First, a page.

Finally home from six back-to-back events, covering a full eight weeks on the road. Longer than I like to be away at one time, and probably more racing than is good for me in a short period. There were definitely some periods where my performance was inconsistent, which may have been a sign of burn-out. In the future I will make sure i schedule in enough breaks between events to recharge my battery.
Having said all that, each of the events were quite special. Starting with a Melges 32 training session with just 12 other boats in Newport in August to help us all prepare for the Worlds. It is really smart for teams to combine resources and share information in cases like this where we are not sailing full time. Lots of good information, everyone gains, and us being one of the newer/younger teams, we probably benefited the most.
Next up for me was the Newport Bucket on the Briand 125′ P2. We are in our third year campaigning this large boat and it is amazing how we continue to modify and improve every time we race. It was a light air event, so it tested us in conditions we had not had in a while. We learned heaps, and sailed better each day, eventually finishing 2nd to INDIO, a higher performance Wally 100.
Next up was the Rolex Maxi Worlds in Sardina on the RP 82 Highland Fling. There is a separate report below on this event, but basically we finished tied for 1st, and had a super time as usual.
Following this event was the Farr 40 Worlds in Chicago, where I did tactics on a German boat named Struntje Light. It was a great regatta, with everything from 0-30 knot winds, huge steep seas, and really good racing. In the tough and very talented 20 boat fleet, we had a score line of 18,1,1,21,2,1,2,12,4. Most events allow one or two discards, but this one didn’t. Needless to say, we would have done pretty darn good IF we could have thrown out our deep results. I should also say that we should have tried harder to avoid having pbad results, meaning take less risk at times. The boat that won the worlds, never won an actual race, but also never had a score worse than 7th! Pretty interesting lessons learned from this event.
Two hours after the last race I was on a plane to Newport for the Melges 32 worlds. Arguably the hottest class around these days, with professional teams and all the best talent in the game. I was sailing as tactician on INTAC, for an owner from the BVI. Our team have been together for about eight months leading up to the Worlds, so still on the learning curve and realistic about our chances, but hoping to sail well and get a descent result. The conditions turned out to be extremely challenging, both light and shifty, and strong wind and waves. On the light days you really needed to have speed and manage the shifts and fleet. And on the windy days, boat handling became king. But bottom line, in a tough fleet like this, if i could have one thing, it would be speed. If you had speed, your options opened up, and you could choose where to go. But if you were average or slower than others, you got dictated to. We were often wanting for more speed, so this hurt us, but I also could have adjusted my strategy and done a better job positioning us given this fact. But in the end our team felt good, that we sailed hard, learned a lot, and had a good time together. Our final result was 17th, so more to shoot for in the coming year.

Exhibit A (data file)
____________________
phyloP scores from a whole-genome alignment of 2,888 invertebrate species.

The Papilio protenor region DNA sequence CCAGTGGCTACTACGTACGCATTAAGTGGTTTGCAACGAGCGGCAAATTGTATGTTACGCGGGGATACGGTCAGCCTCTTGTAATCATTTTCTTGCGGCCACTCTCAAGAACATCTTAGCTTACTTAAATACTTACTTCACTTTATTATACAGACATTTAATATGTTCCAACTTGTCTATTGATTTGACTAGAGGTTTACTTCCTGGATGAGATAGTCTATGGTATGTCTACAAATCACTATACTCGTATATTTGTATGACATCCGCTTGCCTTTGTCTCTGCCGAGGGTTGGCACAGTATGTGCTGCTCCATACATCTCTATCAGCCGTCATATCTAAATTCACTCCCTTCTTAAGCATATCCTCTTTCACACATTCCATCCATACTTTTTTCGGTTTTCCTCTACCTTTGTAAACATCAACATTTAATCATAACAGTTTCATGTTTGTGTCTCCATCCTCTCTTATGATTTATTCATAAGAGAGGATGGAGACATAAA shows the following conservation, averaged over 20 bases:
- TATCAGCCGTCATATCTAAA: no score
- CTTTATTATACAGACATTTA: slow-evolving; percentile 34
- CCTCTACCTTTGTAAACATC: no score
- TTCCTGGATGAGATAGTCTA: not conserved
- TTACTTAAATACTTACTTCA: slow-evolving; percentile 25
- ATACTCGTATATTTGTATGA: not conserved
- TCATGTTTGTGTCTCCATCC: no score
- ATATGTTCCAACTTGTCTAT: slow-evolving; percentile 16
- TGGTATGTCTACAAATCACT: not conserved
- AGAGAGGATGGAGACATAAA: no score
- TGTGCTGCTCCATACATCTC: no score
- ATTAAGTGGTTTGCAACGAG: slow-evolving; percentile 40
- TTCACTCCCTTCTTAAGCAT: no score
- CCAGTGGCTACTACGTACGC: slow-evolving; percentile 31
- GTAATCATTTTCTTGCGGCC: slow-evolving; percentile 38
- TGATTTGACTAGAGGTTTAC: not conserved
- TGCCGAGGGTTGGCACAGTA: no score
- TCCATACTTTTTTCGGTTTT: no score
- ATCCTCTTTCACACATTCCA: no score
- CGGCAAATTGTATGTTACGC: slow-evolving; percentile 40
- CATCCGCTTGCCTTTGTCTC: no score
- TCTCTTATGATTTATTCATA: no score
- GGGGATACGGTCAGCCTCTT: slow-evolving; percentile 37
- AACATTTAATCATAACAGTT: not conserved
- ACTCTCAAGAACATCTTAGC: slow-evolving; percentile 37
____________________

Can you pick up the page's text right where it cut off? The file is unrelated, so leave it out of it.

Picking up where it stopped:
My final event of this tour was the Campbell Cup in Long Beach, CA. I was calling tactics on the Santa Cruz 70 HOLUA. We had 5 nearly identical boats in our class, so some really fun close racing. I raced the 1984 Olympics in these same waters and it really is one of the best places to sail, with a building breeze each day starting at noon, giving you a range of wind speeds over the course of the afternoon. Our team did a great job and we managed to win the event by 3 points, so a nice final result to my eight week tour!
I now have a few weeks to rest and recover, and then my next events will be a series of Match Races here in the Caribbean. This will be good fun, getting to do some of my favorite style of sailing with my local crew, in my home waters.